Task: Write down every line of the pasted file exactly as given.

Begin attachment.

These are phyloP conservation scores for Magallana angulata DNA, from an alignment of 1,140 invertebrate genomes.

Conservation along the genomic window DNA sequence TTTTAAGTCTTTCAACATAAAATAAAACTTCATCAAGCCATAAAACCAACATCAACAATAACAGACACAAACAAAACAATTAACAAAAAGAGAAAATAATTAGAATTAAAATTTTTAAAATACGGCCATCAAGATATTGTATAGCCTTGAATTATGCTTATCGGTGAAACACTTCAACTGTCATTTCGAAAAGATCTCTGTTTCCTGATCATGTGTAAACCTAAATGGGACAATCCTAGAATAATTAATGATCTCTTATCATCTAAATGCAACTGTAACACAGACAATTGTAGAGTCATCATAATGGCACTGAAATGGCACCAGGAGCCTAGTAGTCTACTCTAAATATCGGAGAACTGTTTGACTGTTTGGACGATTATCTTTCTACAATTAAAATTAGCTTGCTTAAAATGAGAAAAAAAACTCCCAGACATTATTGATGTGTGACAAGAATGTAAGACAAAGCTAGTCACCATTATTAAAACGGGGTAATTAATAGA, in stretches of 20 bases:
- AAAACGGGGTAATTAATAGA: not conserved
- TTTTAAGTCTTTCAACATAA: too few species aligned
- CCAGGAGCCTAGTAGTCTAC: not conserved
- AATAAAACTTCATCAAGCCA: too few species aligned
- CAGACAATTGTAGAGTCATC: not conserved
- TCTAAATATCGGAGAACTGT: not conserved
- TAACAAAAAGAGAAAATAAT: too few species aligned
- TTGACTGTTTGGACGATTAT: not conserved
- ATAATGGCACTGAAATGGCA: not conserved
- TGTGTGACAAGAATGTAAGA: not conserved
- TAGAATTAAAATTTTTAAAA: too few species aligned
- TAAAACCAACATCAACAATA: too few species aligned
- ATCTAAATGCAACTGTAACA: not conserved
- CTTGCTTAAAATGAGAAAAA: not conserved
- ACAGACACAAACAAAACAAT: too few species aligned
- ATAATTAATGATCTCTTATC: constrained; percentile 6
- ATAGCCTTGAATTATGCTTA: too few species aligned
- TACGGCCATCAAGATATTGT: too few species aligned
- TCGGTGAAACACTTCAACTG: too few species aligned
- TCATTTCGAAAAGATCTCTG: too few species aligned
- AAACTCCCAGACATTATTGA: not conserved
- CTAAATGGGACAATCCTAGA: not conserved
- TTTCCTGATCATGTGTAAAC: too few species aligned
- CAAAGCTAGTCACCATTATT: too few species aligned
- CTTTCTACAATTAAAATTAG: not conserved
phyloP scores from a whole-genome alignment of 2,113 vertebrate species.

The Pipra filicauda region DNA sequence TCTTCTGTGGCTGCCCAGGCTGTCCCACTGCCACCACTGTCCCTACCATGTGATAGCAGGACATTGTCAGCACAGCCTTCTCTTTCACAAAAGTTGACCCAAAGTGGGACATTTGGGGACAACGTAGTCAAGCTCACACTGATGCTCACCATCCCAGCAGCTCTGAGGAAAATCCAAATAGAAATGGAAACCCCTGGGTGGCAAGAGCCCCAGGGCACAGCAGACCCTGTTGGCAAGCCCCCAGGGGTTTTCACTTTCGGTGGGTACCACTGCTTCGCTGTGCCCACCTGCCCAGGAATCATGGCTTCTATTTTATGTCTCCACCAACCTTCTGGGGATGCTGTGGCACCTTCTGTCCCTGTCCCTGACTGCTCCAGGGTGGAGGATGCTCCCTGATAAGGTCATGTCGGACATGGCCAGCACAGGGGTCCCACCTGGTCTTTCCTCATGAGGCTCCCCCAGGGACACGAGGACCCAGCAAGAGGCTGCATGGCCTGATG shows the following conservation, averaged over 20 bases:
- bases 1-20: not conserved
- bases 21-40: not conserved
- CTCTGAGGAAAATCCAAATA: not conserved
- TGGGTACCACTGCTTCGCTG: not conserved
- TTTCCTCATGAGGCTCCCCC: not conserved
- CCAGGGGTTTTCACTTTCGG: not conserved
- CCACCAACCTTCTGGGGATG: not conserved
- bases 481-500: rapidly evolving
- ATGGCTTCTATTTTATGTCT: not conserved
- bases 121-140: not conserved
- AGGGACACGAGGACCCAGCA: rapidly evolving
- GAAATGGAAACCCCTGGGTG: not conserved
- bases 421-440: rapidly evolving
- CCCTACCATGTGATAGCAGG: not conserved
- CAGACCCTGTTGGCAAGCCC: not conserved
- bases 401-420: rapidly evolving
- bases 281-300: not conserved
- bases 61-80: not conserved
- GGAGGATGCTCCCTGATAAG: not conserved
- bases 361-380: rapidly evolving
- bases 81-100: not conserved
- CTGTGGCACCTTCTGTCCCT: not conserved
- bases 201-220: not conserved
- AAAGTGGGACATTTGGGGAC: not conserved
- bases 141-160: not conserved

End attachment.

These are phyloP conservation scores for Magallana angulata DNA, from an alignment of 1,140 invertebrate genomes.

Conservation along the genomic window DNA sequence TTTTAAGTCTTTCAACATAAAATAAAACTTCATCAAGCCATAAAACCAACATCAACAATAACAGACACAAACAAAACAATTAACAAAAAGAGAAAATAATTAGAATTAAAATTTTTAAAATACGGCCATCAAGATATTGTATAGCCTTGAATTATGCTTATCGGTGAAACACTTCAACTGTCATTTCGAAAAGATCTCTGTTTCCTGATCATGTGTAAACCTAAATGGGACAATCCTAGAATAATTAATGATCTCTTATCATCTAAATGCAACTGTAACACAGACAATTGTAGAGTCATCATAATGGCACTGAAATGGCACCAGGAGCCTAGTAGTCTACTCTAAATATCGGAGAACTGTTTGACTGTTTGGACGATTATCTTTCTACAATTAAAATTAGCTTGCTTAAAATGAGAAAAAAAACTCCCAGACATTATTGATGTGTGACAAGAATGTAAGACAAAGCTAGTCACCATTATTAAAACGGGGTAATTAATAGA, in stretches of 20 bases:
- AAAACGGGGTAATTAATAGA: not conserved
- TTTTAAGTCTTTCAACATAA: too few species aligned
- CCAGGAGCCTAGTAGTCTAC: not conserved
- AATAAAACTTCATCAAGCCA: too few species aligned
- CAGACAATTGTAGAGTCATC: not conserved
- TCTAAATATCGGAGAACTGT: not conserved
- TAACAAAAAGAGAAAATAAT: too few species aligned
- TTGACTGTTTGGACGATTAT: not conserved
- ATAATGGCACTGAAATGGCA: not conserved
- TGTGTGACAAGAATGTAAGA: not conserved
- TAGAATTAAAATTTTTAAAA: too few species aligned
- TAAAACCAACATCAACAATA: too few species aligned
- ATCTAAATGCAACTGTAACA: not conserved
- CTTGCTTAAAATGAGAAAAA: not conserved
- ACAGACACAAACAAAACAAT: too few species aligned
- ATAATTAATGATCTCTTATC: constrained; percentile 6
- ATAGCCTTGAATTATGCTTA: too few species aligned
- TACGGCCATCAAGATATTGT: too few species aligned
- TCGGTGAAACACTTCAACTG: too few species aligned
- TCATTTCGAAAAGATCTCTG: too few species aligned
- AAACTCCCAGACATTATTGA: not conserved
- CTAAATGGGACAATCCTAGA: not conserved
- TTTCCTGATCATGTGTAAAC: too few species aligned
- CAAAGCTAGTCACCATTATT: too few species aligned
- CTTTCTACAATTAAAATTAG: not conserved
phyloP scores from a whole-genome alignment of 2,113 vertebrate species.

The Pipra filicauda region DNA sequence TCTTCTGTGGCTGCCCAGGCTGTCCCACTGCCACCACTGTCCCTACCATGTGATAGCAGGACATTGTCAGCACAGCCTTCTCTTTCACAAAAGTTGACCCAAAGTGGGACATTTGGGGACAACGTAGTCAAGCTCACACTGATGCTCACCATCCCAGCAGCTCTGAGGAAAATCCAAATAGAAATGGAAACCCCTGGGTGGCAAGAGCCCCAGGGCACAGCAGACCCTGTTGGCAAGCCCCCAGGGGTTTTCACTTTCGGTGGGTACCACTGCTTCGCTGTGCCCACCTGCCCAGGAATCATGGCTTCTATTTTATGTCTCCACCAACCTTCTGGGGATGCTGTGGCACCTTCTGTCCCTGTCCCTGACTGCTCCAGGGTGGAGGATGCTCCCTGATAAGGTCATGTCGGACATGGCCAGCACAGGGGTCCCACCTGGTCTTTCCTCATGAGGCTCCCCCAGGGACACGAGGACCCAGCAAGAGGCTGCATGGCCTGATG shows the following conservation, averaged over 20 bases:
- bases 1-20: not conserved
- bases 21-40: not conserved
- CTCTGAGGAAAATCCAAATA: not conserved
- TGGGTACCACTGCTTCGCTG: not conserved
- TTTCCTCATGAGGCTCCCCC: not conserved
- CCAGGGGTTTTCACTTTCGG: not conserved
- CCACCAACCTTCTGGGGATG: not conserved
- bases 481-500: rapidly evolving
- ATGGCTTCTATTTTATGTCT: not conserved
- bases 121-140: not conserved
- AGGGACACGAGGACCCAGCA: rapidly evolving
- GAAATGGAAACCCCTGGGTG: not conserved
- bases 421-440: rapidly evolving
- CCCTACCATGTGATAGCAGG: not conserved
- CAGACCCTGTTGGCAAGCCC: not conserved
- bases 401-420: rapidly evolving
- bases 281-300: not conserved
- bases 61-80: not conserved
- GGAGGATGCTCCCTGATAAG: not conserved
- bases 361-380: rapidly evolving
- bases 81-100: not conserved
- CTGTGGCACCTTCTGTCCCT: not conserved
- bases 201-220: not conserved
- AAAGTGGGACATTTGGGGAC: not conserved
- bases 141-160: not conserved